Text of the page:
The reason I posted the link to the typical mind fallacy is because I see evidence that it is this fallacy that is guiding you to the conclusion that liberals do feel disdain for the Constitution (or that their actions “reflect” such disdain, in your words). What I see happening is that you feel that this or that action is disdainful of the Constitution. If you mistakenly believe that everyone feels the same as you, then you might infer that someone who is willing to do something they see as disdainful of the Constitution must in fact disdain the Constitution. But that is only true if your feelings about those actions are really a good model for everyone’s feelings about those actions. In other words, it only works if your mind really is the typical mind. Evidence says that there are important differences between people and their thoughts and feelings.

        That said, I also see a certain approximate symmetry between the viewpoints of people engaged very deeply in ideological camps. One of the biggest factors is motivated reasoning.

        We aren’t born with our notions about what the Constitution means. Those notions develop over time as a response to a political environment in which we become embedded. In the fable, we find a circumstance that runs so closely in parallel to the modern American political condition that it is comical: “Not every Blue or every Green citizen takes the ‘Blue’ or ‘Green’ position on every issue, but it would be rare to find a city merchant who believed the sky was blue, and yet advocated an individual tax and freer marriage laws.”

        In America, if I learn a person’s opinion about any polarizing issue: the recent healthcare law, for instance, then I can readily guess – with a high degree of accuracy – all of the rest of their political opinions. The reason that is true has to do with the type of reasoning that molds political opinions.

        Because of a lack of education about cognitive bias, many people do not realize how often their “reasoning” is motivated by culturally acquired values far more than by logic (and how values are instantiated in the mind is a whole other kettle of fish, besides). If you know what motivates a person’s reasoning, then you are a shoo in to to figure out what sort of beliefs the reasoning will lead them to – without even knowing the details of the reasoning process.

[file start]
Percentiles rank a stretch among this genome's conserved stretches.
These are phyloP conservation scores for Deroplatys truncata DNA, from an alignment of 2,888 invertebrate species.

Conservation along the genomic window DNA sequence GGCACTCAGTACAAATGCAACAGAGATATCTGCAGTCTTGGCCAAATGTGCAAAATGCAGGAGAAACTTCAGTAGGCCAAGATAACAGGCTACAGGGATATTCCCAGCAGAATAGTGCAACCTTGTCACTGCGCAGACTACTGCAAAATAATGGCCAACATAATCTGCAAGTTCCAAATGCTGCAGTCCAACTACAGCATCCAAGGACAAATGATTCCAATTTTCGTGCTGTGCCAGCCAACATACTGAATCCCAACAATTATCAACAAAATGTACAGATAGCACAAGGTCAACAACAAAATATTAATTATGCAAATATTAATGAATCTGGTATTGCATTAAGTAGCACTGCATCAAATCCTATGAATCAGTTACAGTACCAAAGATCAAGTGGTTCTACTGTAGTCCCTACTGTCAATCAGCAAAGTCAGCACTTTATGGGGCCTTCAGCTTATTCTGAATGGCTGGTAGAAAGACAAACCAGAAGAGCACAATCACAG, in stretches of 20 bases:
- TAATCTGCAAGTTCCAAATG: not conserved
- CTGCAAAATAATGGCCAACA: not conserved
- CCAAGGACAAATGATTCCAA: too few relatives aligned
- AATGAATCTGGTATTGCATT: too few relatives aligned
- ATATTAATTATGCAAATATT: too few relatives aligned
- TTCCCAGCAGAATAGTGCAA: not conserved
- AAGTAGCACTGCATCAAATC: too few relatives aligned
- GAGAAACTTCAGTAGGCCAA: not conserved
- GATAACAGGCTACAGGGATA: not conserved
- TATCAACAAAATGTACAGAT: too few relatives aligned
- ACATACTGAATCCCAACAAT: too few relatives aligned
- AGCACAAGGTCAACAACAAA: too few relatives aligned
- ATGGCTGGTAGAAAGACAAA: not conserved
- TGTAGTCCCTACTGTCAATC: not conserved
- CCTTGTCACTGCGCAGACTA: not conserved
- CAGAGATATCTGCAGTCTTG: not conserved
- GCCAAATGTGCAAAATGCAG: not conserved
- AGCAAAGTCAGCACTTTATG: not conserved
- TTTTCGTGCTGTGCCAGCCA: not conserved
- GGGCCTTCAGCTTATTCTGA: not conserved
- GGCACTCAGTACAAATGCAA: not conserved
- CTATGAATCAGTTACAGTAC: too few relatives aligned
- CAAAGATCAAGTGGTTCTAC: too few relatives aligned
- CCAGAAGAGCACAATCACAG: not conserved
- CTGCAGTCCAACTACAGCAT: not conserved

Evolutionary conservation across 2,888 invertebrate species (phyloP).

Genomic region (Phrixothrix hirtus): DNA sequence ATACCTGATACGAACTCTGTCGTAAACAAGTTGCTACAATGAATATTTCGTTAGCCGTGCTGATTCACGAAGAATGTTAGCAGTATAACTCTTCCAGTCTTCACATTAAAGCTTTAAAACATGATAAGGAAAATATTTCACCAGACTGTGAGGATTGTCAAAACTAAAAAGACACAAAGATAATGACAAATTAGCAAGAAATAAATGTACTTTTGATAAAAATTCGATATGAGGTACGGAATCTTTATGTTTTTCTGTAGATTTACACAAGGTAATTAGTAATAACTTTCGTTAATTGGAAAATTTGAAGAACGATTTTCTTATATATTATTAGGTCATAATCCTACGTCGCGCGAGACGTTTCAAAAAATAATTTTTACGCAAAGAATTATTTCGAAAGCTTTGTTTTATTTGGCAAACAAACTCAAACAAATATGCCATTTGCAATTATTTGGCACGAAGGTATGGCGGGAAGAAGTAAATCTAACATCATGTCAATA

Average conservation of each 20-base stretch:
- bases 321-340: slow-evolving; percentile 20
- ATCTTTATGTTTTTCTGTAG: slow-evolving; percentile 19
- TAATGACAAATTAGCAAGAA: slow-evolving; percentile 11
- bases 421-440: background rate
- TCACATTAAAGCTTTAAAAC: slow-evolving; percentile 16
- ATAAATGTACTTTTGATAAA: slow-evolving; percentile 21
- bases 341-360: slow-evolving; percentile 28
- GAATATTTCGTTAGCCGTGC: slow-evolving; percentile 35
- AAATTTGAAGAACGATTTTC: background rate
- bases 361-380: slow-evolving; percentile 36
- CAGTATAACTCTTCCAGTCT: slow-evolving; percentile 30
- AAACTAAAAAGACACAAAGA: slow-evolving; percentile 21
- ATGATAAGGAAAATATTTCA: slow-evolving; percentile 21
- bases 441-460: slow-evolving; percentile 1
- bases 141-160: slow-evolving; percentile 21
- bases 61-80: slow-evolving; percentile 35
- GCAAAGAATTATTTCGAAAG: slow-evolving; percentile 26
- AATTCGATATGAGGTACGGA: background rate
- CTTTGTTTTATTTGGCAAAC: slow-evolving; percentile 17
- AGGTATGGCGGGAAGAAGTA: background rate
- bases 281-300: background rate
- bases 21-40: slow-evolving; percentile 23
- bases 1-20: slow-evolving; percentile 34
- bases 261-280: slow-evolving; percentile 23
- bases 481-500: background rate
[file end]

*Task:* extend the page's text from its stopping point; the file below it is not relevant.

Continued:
There is a lot more to it than that. As I mentioned before, it can also be very pertinent to understand how the mind creates a value system. Moral psychology is a field in its infancy, but already it is turning up some intriguing notions. For instance, Jonathan Haight and Jesse Graham considered five psychological foundations related to moral value: care/harm, fairness/repricocity, in-group loyalty, hierarchy/authority, and purity/disgust. They hypothesized that liberals were far more highly influenced by the first two than the last three when forming moral values, where conservatives were inclined to be influenced by all five in similar proportions. They did a simple survey, and while its results leave room for a lot more rigorous exploration of the problem, it did hint that there were different psychological motivations at work in liberal and conservative values:

        To test the theory, we conducted an online survey (Graham, Nosek, &
        Haidt, in prep). An international sample of 1,613 respondents (mostly from the U.S. and U.K.) rated the relevance of 15 concerns to their moral judgments. The question stem asked: “When you decide whether something is right or wrong, to what extent are the following considerations relevant to your thinking?” Three statements were then presented for each foundation, in randomized order. Here is one example for each:
        · Whether or not someone was harmed [for the harm foundation]
        · Whether or not someone acted unfairly [reciprocity]
        · Whether or not someone betrayed his or her group [ingroup]
        · Whether or not the people involved were of the same rank [hierarchy]
        · Whether or not someone did something disgusting [purity].
        Participants also rated their political orientation on a 7-point scale. When we compared liberals to conservatives we found, as hypothesized, that liberals rated concerns related to harm and reciprocity as being significantly more relevant to moral judgment than had conservatives, while conservatives rated ingroup, hierarchy, and purity concerns as significantly more relevant than did liberals. When we limited the analysis to people who had rated themselves using the endpoints of the scale (1=extremely conservative, 7=extremely liberal) – people who are, presumably, the most vocal players in the culture war – we found that the differences became quite stark […] Extreme liberals […] said that only the first two foundations were highly relevant, while the other three foundations were not nearly as important. Extreme conservatives, in contrast, said that all five domains were equally relevant to making moral judgments.